The redness in my hands is just now fading, as I write this. It's not been long since they were being hammered into submission by exuberant high-fives from strangers, not been long since that moment when Landon Donovan punched the ball to the back of the net and we all went whirling back in time 80 years, to the last time American soccer ascended such a pinnacle.
U.S. 1, Algeria 0, and here is some history for you: It marks the first time the United States has won its group in the World Cup since 1930, when Herbert Hoover was president and the Great Depression was just settling in for an over-long stay.
And I wish all the pundits and cynics who say Americans will never embrace soccer -- that it's this weird little game for people with funny accents and traditions that, because they're not our traditions, are somehow deserving of our ridicule -- had been in the back room at J.K. O'Donnell's today, at 11:45 or so in the morning.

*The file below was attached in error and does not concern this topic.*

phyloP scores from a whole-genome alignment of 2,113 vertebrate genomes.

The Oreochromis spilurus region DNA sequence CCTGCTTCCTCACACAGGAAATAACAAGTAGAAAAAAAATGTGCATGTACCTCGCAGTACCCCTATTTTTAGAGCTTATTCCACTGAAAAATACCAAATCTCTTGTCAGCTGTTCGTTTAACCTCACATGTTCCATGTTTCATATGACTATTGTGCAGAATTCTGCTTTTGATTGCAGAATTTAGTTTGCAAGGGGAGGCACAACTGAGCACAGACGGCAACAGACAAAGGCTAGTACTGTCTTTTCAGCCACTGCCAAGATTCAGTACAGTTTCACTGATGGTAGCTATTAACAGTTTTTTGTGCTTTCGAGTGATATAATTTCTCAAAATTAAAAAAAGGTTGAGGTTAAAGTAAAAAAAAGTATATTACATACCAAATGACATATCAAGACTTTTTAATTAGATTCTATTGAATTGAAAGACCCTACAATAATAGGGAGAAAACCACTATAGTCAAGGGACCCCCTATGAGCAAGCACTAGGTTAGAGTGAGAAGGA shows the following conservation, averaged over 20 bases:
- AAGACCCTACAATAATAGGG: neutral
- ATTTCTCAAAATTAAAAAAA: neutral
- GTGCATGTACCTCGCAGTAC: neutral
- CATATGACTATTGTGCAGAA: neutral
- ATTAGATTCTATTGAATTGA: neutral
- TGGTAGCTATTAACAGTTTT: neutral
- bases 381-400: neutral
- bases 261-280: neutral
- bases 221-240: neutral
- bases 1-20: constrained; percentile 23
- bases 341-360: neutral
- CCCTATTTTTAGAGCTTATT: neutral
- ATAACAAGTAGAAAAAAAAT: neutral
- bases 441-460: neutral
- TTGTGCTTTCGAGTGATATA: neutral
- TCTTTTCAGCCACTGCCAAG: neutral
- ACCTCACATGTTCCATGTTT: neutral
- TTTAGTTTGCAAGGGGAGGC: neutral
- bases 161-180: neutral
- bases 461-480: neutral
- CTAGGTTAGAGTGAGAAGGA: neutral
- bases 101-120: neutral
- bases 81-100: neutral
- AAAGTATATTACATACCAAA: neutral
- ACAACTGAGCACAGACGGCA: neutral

I wish they could have been there when Donovan collected a rebound and drove it home in extra time, and a roomful of Americans came to their feet roaring. I wish they could have seen all the palm-slamming high fives that erupted, heard the "U-S-A! U-S-A!" chant rise up and blow the roof off the place.
I've been in a lot of similar rooms for a lot of momentous sporting events over the years. I've heard them erupt at the moment the game turned. And let me tell you something: I've never heard one of them erupt any more wildly than the one I was in this morning.
Americans don't care about soccer?
My hands beg to differ.